Understanding your goal makes it easier to deal with unpleasant chores.


In every job, study or other day-time passing activity there are chores that are not fun to do. For example, in this PhD project my initial reaction to a complete restructuring of a paper is always annoyance. Yes, it might be a good idea. Yes, it will make the paper easier to read. Yes, it does make the story better. But most of all, it requires me to work another three evenings and it requires me to throw away two days of work! Did I mention that the deadline is just three days away?

At these points in time I always tried to take a step back and look at the overall goal, which is to write a nice PhD thesis. The restructuring is gonna cost me now, but the realization that the paper becomes better (okay), which gives a higher chance of acceptation (good), which means that I can finish the overall project on time (awesome!) usually makes me want to do the restructuring anyway.

So, whenever an unpleasant chore comes along I try to ask myself: 'what goal am I getting closer to by completing this task?' In most cases, this helps me to do the task anyway. And in those cases that I cannot figure out why the task helps in reaching a goal, this helps me to not feel bad about not doing the task at all.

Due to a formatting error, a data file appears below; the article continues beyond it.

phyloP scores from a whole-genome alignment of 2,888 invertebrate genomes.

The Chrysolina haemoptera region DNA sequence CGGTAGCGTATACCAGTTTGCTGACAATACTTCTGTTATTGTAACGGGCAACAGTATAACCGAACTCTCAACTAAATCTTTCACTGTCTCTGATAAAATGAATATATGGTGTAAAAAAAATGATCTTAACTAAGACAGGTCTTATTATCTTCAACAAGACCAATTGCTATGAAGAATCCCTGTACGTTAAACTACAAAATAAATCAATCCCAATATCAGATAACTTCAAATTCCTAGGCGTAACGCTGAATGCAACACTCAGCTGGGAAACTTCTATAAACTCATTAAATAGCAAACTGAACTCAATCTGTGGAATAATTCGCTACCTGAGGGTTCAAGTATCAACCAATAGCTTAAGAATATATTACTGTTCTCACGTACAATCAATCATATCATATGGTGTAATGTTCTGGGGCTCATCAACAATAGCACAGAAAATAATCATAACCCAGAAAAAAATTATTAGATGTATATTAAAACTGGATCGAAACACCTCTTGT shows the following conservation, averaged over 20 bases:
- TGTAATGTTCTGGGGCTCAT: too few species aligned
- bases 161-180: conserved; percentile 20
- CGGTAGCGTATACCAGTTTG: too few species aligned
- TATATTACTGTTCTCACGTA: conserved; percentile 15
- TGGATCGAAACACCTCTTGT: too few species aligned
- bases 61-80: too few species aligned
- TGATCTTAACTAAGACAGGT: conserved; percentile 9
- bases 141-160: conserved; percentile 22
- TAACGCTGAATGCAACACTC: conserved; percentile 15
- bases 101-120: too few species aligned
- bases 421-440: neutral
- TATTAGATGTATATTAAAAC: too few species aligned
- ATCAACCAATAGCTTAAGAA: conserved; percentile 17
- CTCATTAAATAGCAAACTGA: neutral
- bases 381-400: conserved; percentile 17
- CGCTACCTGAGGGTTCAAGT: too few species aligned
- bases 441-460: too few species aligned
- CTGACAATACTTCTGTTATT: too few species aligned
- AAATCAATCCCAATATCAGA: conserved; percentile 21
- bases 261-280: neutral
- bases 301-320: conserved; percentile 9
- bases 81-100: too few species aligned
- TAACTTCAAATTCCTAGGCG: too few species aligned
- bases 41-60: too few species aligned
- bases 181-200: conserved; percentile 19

The replication of experiments becomes easier when all PhD students must replicate an existing study during their research.


Replicating an experiment is performing the same experiment with slight variations in terms of data or set-up. This is in contrast with reproducing an experiment, which is geared towards reproducing the exact same results. Within academia, replication of experiments is needed to confirm earlier results and to broaden the common body of knowledge. Replication of an experiment can be viewed as performing a double-check of the work, making it less likely that an error has been made earlier.

By replicating an experiment, a PhD student learns about the choices that need to be made during an experiment, and the possible effect(s) of these choices on the outcome of the experiment. In addition, the PhD student probably finds out that an experiment cannot be (easily) replicated because of missing data, too few details in the description of a procedure, or the absence of running source-code. Because of this first-hand experience (and frustration) about missing details the documentation produced by the student about his own experiments will be of higher quality, thus making the experiments easier to replicate.

 

Using only metrics as acceptation criteria leads to undesired optimization